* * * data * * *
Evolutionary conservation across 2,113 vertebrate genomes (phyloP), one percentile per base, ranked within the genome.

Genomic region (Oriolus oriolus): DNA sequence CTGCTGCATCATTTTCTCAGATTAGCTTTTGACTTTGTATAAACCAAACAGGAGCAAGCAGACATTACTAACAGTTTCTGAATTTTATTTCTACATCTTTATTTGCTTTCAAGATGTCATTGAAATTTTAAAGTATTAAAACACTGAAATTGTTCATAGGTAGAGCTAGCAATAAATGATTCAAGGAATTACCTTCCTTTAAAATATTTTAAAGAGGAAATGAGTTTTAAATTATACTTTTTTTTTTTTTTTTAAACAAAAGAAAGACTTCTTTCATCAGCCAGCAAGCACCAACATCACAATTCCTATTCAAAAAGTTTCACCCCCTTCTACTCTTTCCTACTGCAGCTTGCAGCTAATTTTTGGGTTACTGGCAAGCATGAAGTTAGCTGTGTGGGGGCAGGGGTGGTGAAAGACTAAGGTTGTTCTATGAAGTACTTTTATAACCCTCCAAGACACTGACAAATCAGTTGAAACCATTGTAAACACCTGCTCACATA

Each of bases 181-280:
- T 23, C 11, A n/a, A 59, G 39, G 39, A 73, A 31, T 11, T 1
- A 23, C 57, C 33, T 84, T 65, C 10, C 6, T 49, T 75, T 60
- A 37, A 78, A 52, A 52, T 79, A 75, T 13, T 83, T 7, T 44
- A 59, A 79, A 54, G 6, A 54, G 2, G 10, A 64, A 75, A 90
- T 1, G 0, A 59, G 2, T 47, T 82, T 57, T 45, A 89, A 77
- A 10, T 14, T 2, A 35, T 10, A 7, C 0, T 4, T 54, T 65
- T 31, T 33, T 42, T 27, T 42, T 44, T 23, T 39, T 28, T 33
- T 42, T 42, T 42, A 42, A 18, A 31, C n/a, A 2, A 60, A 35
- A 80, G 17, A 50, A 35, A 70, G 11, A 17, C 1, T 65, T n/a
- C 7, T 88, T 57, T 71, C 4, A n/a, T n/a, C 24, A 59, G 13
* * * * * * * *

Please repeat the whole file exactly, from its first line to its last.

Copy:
Evolutionary conservation across 2,113 vertebrate genomes (phyloP), one percentile per base, ranked within the genome.

Genomic region (Oriolus oriolus): DNA sequence CTGCTGCATCATTTTCTCAGATTAGCTTTTGACTTTGTATAAACCAAACAGGAGCAAGCAGACATTACTAACAGTTTCTGAATTTTATTTCTACATCTTTATTTGCTTTCAAGATGTCATTGAAATTTTAAAGTATTAAAACACTGAAATTGTTCATAGGTAGAGCTAGCAATAAATGATTCAAGGAATTACCTTCCTTTAAAATATTTTAAAGAGGAAATGAGTTTTAAATTATACTTTTTTTTTTTTTTTTAAACAAAAGAAAGACTTCTTTCATCAGCCAGCAAGCACCAACATCACAATTCCTATTCAAAAAGTTTCACCCCCTTCTACTCTTTCCTACTGCAGCTTGCAGCTAATTTTTGGGTTACTGGCAAGCATGAAGTTAGCTGTGTGGGGGCAGGGGTGGTGAAAGACTAAGGTTGTTCTATGAAGTACTTTTATAACCCTCCAAGACACTGACAAATCAGTTGAAACCATTGTAAACACCTGCTCACATA

Each of bases 181-280:
- T 23, C 11, A n/a, A 59, G 39, G 39, A 73, A 31, T 11, T 1
- A 23, C 57, C 33, T 84, T 65, C 10, C 6, T 49, T 75, T 60
- A 37, A 78, A 52, A 52, T 79, A 75, T 13, T 83, T 7, T 44
- A 59, A 79, A 54, G 6, A 54, G 2, G 10, A 64, A 75, A 90
- T 1, G 0, A 59, G 2, T 47, T 82, T 57, T 45, A 89, A 77
- A 10, T 14, T 2, A 35, T 10, A 7, C 0, T 4, T 54, T 65
- T 31, T 33, T 42, T 27, T 42, T 44, T 23, T 39, T 28, T 33
- T 42, T 42, T 42, A 42, A 18, A 31, C n/a, A 2, A 60, A 35
- A 80, G 17, A 50, A 35, A 70, G 11, A 17, C 1, T 65, T n/a
- C 7, T 88, T 57, T 71, C 4, A n/a, T n/a, C 24, A 59, G 13